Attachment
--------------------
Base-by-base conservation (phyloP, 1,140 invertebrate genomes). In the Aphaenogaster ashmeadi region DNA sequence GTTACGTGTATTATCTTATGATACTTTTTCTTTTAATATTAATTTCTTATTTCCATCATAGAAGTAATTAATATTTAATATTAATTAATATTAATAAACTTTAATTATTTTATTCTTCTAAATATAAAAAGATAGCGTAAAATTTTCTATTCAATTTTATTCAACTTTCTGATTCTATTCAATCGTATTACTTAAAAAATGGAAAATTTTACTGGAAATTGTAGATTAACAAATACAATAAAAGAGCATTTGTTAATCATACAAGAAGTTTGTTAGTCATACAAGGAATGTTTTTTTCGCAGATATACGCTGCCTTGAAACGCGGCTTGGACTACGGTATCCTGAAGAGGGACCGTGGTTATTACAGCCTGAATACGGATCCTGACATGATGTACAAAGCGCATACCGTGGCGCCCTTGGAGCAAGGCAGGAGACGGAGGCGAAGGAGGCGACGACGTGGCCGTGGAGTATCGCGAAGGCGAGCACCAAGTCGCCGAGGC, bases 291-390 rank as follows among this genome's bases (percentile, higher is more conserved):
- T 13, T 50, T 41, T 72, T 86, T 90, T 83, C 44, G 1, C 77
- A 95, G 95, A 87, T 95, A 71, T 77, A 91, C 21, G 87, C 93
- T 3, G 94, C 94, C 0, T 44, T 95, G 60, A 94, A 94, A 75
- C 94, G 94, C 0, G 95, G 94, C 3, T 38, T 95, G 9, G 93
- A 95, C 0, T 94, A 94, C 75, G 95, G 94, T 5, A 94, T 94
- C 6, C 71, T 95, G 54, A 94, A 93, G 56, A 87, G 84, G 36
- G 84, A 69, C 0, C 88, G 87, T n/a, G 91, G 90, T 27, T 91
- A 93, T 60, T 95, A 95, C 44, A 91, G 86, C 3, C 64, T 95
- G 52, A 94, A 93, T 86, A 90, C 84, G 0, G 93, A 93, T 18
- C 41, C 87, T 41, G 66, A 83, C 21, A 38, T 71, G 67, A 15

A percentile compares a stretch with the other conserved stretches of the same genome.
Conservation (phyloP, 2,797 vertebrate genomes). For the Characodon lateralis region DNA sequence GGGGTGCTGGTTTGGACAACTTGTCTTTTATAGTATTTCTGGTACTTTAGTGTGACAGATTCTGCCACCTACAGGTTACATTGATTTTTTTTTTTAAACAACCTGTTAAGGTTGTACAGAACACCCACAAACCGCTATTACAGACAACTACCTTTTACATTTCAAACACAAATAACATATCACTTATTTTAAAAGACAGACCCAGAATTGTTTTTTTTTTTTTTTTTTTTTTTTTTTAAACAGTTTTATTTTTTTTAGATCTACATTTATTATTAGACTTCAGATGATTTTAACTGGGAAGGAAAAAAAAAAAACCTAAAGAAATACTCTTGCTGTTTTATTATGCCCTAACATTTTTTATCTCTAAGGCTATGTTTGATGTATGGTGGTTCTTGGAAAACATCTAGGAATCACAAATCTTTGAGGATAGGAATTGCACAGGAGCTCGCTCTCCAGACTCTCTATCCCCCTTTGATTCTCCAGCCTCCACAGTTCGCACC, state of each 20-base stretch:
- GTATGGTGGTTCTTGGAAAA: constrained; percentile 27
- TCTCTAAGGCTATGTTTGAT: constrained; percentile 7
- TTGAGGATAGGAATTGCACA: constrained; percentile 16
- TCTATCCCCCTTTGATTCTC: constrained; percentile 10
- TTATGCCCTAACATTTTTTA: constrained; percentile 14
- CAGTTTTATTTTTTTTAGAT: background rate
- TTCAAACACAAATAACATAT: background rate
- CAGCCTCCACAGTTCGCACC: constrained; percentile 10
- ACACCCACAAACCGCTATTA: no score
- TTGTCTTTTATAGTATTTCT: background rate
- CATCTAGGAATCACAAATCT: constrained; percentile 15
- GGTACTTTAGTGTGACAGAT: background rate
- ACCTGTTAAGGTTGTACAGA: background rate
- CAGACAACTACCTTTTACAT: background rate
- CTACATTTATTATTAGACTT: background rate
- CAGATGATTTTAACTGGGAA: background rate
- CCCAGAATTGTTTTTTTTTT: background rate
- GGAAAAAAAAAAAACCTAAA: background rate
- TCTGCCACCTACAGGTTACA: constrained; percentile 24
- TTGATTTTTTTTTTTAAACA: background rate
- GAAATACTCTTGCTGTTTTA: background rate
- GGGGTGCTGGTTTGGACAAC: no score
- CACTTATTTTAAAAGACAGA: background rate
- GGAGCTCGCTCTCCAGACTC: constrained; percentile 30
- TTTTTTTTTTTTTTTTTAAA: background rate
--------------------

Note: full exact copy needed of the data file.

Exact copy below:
Base-by-base conservation (phyloP, 1,140 invertebrate genomes). In the Aphaenogaster ashmeadi region DNA sequence GTTACGTGTATTATCTTATGATACTTTTTCTTTTAATATTAATTTCTTATTTCCATCATAGAAGTAATTAATATTTAATATTAATTAATATTAATAAACTTTAATTATTTTATTCTTCTAAATATAAAAAGATAGCGTAAAATTTTCTATTCAATTTTATTCAACTTTCTGATTCTATTCAATCGTATTACTTAAAAAATGGAAAATTTTACTGGAAATTGTAGATTAACAAATACAATAAAAGAGCATTTGTTAATCATACAAGAAGTTTGTTAGTCATACAAGGAATGTTTTTTTCGCAGATATACGCTGCCTTGAAACGCGGCTTGGACTACGGTATCCTGAAGAGGGACCGTGGTTATTACAGCCTGAATACGGATCCTGACATGATGTACAAAGCGCATACCGTGGCGCCCTTGGAGCAAGGCAGGAGACGGAGGCGAAGGAGGCGACGACGTGGCCGTGGAGTATCGCGAAGGCGAGCACCAAGTCGCCGAGGC, bases 291-390 rank as follows among this genome's bases (percentile, higher is more conserved):
- T 13, T 50, T 41, T 72, T 86, T 90, T 83, C 44, G 1, C 77
- A 95, G 95, A 87, T 95, A 71, T 77, A 91, C 21, G 87, C 93
- T 3, G 94, C 94, C 0, T 44, T 95, G 60, A 94, A 94, A 75
- C 94, G 94, C 0, G 95, G 94, C 3, T 38, T 95, G 9, G 93
- A 95, C 0, T 94, A 94, C 75, G 95, G 94, T 5, A 94, T 94
- C 6, C 71, T 95, G 54, A 94, A 93, G 56, A 87, G 84, G 36
- G 84, A 69, C 0, C 88, G 87, T n/a, G 91, G 90, T 27, T 91
- A 93, T 60, T 95, A 95, C 44, A 91, G 86, C 3, C 64, T 95
- G 52, A 94, A 93, T 86, A 90, C 84, G 0, G 93, A 93, T 18
- C 41, C 87, T 41, G 66, A 83, C 21, A 38, T 71, G 67, A 15

A percentile compares a stretch with the other conserved stretches of the same genome.
Conservation (phyloP, 2,797 vertebrate genomes). For the Characodon lateralis region DNA sequence GGGGTGCTGGTTTGGACAACTTGTCTTTTATAGTATTTCTGGTACTTTAGTGTGACAGATTCTGCCACCTACAGGTTACATTGATTTTTTTTTTTAAACAACCTGTTAAGGTTGTACAGAACACCCACAAACCGCTATTACAGACAACTACCTTTTACATTTCAAACACAAATAACATATCACTTATTTTAAAAGACAGACCCAGAATTGTTTTTTTTTTTTTTTTTTTTTTTTTTTAAACAGTTTTATTTTTTTTAGATCTACATTTATTATTAGACTTCAGATGATTTTAACTGGGAAGGAAAAAAAAAAAACCTAAAGAAATACTCTTGCTGTTTTATTATGCCCTAACATTTTTTATCTCTAAGGCTATGTTTGATGTATGGTGGTTCTTGGAAAACATCTAGGAATCACAAATCTTTGAGGATAGGAATTGCACAGGAGCTCGCTCTCCAGACTCTCTATCCCCCTTTGATTCTCCAGCCTCCACAGTTCGCACC, state of each 20-base stretch:
- GTATGGTGGTTCTTGGAAAA: constrained; percentile 27
- TCTCTAAGGCTATGTTTGAT: constrained; percentile 7
- TTGAGGATAGGAATTGCACA: constrained; percentile 16
- TCTATCCCCCTTTGATTCTC: constrained; percentile 10
- TTATGCCCTAACATTTTTTA: constrained; percentile 14
- CAGTTTTATTTTTTTTAGAT: background rate
- TTCAAACACAAATAACATAT: background rate
- CAGCCTCCACAGTTCGCACC: constrained; percentile 10
- ACACCCACAAACCGCTATTA: no score
- TTGTCTTTTATAGTATTTCT: background rate
- CATCTAGGAATCACAAATCT: constrained; percentile 15
- GGTACTTTAGTGTGACAGAT: background rate
- ACCTGTTAAGGTTGTACAGA: background rate
- CAGACAACTACCTTTTACAT: background rate
- CTACATTTATTATTAGACTT: background rate
- CAGATGATTTTAACTGGGAA: background rate
- CCCAGAATTGTTTTTTTTTT: background rate
- GGAAAAAAAAAAAACCTAAA: background rate
- TCTGCCACCTACAGGTTACA: constrained; percentile 24
- TTGATTTTTTTTTTTAAACA: background rate
- GAAATACTCTTGCTGTTTTA: background rate
- GGGGTGCTGGTTTGGACAAC: no score
- CACTTATTTTAAAAGACAGA: background rate
- GGAGCTCGCTCTCCAGACTC: constrained; percentile 30
- TTTTTTTTTTTTTTTTTAAA: background rate